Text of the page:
As good as Google or that Jeeves chap may be with the ins and outs of how best to bake the perfect plum-duff— He doesn’t really have the answers to practical, everyday problems involving malevolent computers; how to prevent your coffee from tasting of fish; or feed a dozen hungry people with household products without killing them; or without at least, turning their mouths a funny colour.

Now this could be simply, a matter of testosterone, but I don’t think suggesting we drug the poor fellow would go down too well. Not after all the tireless help he gives children with their homework.

This website could be the solution:

Ask MacGyver!

Just because he has the know-how to make Gatling Guns from paper clips doesn’t mean he’s going to divulge potentially lethal information to children. That sort of thing would be strictly limited to the grown ups.

So my idea is to entice MacGyver out of retirement, where ever that may be— and have him help salvage peoples’ dinner parties and protect them against invasion armies with nothing but the contents of a child’s pencil case…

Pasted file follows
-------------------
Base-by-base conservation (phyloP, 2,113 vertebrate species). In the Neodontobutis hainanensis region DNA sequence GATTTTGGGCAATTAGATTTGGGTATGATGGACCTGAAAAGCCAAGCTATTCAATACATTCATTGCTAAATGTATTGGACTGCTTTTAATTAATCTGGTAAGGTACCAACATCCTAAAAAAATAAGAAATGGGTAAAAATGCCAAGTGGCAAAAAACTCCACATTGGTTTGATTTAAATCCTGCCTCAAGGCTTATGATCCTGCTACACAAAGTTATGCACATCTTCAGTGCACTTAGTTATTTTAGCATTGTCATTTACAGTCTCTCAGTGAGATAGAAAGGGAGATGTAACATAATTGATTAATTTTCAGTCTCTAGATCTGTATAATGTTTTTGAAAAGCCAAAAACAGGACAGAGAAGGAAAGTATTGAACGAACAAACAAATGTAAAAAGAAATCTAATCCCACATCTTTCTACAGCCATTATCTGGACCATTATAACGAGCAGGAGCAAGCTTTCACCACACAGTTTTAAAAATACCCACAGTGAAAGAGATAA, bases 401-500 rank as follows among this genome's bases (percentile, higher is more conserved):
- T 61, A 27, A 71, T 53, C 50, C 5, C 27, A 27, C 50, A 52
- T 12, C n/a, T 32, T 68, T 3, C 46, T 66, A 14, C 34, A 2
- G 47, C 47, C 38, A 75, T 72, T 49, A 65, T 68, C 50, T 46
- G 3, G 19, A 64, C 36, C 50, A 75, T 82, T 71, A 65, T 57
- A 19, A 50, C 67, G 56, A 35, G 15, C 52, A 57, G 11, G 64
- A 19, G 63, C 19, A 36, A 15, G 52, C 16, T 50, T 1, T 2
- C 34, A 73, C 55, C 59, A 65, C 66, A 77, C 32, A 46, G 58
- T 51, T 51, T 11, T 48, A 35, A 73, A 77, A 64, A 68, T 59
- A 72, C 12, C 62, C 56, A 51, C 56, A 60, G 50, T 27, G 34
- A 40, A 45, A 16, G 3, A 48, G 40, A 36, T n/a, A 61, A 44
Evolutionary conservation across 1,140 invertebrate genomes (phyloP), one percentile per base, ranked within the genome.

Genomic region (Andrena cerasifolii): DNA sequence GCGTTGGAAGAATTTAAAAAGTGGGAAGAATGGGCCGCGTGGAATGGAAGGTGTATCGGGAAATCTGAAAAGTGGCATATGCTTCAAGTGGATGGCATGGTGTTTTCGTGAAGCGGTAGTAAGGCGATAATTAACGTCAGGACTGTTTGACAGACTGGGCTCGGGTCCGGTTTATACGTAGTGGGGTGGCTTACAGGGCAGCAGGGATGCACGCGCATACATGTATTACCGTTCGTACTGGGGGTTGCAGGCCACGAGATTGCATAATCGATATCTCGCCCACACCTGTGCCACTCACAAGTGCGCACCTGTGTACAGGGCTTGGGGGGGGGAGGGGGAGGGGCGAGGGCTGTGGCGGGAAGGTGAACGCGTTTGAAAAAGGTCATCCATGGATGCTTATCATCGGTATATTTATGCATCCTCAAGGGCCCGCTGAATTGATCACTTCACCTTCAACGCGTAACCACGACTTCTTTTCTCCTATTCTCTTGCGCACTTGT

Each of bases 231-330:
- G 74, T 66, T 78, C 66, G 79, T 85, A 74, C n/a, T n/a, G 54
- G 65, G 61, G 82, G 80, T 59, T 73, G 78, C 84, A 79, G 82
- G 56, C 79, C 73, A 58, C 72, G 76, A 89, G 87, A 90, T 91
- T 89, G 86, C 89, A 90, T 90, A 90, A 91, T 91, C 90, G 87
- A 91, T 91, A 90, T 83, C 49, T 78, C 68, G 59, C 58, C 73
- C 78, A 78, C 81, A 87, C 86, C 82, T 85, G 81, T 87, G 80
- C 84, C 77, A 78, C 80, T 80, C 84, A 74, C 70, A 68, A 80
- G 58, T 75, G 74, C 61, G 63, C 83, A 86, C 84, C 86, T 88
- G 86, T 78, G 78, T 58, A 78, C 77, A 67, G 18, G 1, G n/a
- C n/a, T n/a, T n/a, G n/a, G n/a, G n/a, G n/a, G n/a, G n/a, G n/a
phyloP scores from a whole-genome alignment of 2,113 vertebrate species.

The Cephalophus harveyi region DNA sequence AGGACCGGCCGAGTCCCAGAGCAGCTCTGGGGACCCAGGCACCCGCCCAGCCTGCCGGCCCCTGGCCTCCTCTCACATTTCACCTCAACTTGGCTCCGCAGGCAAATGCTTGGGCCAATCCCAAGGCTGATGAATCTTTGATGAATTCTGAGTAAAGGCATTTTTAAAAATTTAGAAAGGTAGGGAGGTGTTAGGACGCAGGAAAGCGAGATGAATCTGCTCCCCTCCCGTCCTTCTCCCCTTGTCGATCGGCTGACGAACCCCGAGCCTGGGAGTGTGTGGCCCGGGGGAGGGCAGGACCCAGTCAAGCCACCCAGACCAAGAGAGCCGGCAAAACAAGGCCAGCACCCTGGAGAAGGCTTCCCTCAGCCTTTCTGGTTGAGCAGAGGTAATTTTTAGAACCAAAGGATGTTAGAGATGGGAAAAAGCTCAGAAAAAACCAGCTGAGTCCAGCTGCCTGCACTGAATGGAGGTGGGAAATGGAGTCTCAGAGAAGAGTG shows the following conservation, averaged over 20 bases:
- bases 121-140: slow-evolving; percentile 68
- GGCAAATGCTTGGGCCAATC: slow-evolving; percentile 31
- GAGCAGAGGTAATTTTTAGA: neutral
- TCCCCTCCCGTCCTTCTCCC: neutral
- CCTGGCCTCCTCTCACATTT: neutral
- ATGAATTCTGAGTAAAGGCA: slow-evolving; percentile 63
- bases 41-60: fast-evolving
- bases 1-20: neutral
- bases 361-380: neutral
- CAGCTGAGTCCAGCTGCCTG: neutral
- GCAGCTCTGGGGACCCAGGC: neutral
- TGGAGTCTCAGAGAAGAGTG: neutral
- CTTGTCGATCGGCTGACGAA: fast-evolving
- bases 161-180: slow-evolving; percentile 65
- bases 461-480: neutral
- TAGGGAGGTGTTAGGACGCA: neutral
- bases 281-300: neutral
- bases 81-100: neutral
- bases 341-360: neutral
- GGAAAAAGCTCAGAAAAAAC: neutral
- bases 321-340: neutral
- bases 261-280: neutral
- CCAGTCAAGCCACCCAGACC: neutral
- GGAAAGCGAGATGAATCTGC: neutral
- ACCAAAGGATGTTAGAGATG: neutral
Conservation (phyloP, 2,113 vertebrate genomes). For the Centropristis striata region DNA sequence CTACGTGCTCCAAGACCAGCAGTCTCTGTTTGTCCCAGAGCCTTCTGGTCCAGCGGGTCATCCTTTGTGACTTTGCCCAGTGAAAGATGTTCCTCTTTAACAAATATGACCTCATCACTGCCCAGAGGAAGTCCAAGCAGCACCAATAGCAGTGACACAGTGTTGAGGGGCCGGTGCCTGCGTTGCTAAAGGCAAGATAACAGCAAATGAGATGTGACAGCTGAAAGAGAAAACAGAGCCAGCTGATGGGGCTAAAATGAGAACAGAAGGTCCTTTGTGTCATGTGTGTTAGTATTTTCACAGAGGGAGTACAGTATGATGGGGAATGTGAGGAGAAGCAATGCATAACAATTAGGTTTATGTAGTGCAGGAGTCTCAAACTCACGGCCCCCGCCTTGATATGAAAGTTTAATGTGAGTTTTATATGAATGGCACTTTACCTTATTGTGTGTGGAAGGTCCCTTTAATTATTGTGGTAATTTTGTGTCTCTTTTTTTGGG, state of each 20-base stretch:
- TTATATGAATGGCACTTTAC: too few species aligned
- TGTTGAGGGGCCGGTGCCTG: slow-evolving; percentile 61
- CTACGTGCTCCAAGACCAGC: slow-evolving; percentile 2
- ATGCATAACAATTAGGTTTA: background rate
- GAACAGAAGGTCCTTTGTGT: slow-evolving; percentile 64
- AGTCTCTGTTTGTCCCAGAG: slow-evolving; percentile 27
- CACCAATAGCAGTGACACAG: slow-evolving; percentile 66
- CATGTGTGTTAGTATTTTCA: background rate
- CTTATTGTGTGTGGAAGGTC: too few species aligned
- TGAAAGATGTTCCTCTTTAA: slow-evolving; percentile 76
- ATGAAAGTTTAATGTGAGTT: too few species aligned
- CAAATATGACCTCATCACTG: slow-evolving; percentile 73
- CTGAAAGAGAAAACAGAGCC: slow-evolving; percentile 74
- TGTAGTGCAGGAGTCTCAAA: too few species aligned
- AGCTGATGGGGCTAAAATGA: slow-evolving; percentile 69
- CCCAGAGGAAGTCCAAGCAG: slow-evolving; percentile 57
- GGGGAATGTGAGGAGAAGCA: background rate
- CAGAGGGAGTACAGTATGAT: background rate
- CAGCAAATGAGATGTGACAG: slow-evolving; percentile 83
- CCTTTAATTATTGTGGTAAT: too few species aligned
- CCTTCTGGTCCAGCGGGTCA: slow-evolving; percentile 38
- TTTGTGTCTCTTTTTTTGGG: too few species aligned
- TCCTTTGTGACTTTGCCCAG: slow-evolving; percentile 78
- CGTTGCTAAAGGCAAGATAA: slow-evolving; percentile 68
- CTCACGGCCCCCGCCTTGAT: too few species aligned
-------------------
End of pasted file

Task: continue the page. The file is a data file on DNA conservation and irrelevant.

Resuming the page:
Even perfect people buy pencils with erasures on them;

Except me of course…

And I’m quite aware of the consequences of writing that!

Martian Shock Therapy…

Thematic Semantics: Point A—

Flap you b@#$%&?!

Rod Hull

taster of london with nick 05Since its inception, I’ve found myself plodding along at a far steadier pace than I had intended— especially after a lay off as long I had; but I’m pretty sure I’m enjoying myself upon more than just similar lines. As such I’m more than willing to play more. If one is able to do after all— it’s criminal not to; so do, is what I’m doing.

I had intended to weave a little Welles into my thoughts— but it’s far too important a thing to have lost, wasted in ridiculous so soon without a little context to grease the tracks first— besides, if I keep it up, I’ll have exceeded half of all the probabilities I’d originally set myself, and in the hood of all likeliness— I’ll be lucky to fill the other.

Although, that being said, I do have the odd treat up my sleeve— it’s not as if I have it planned as much as it’s more a case of learning to fly again by jumping out of a plane with someone with a parachute beside me asking, with some urgency I might add, ‘why aren’t you flapping?’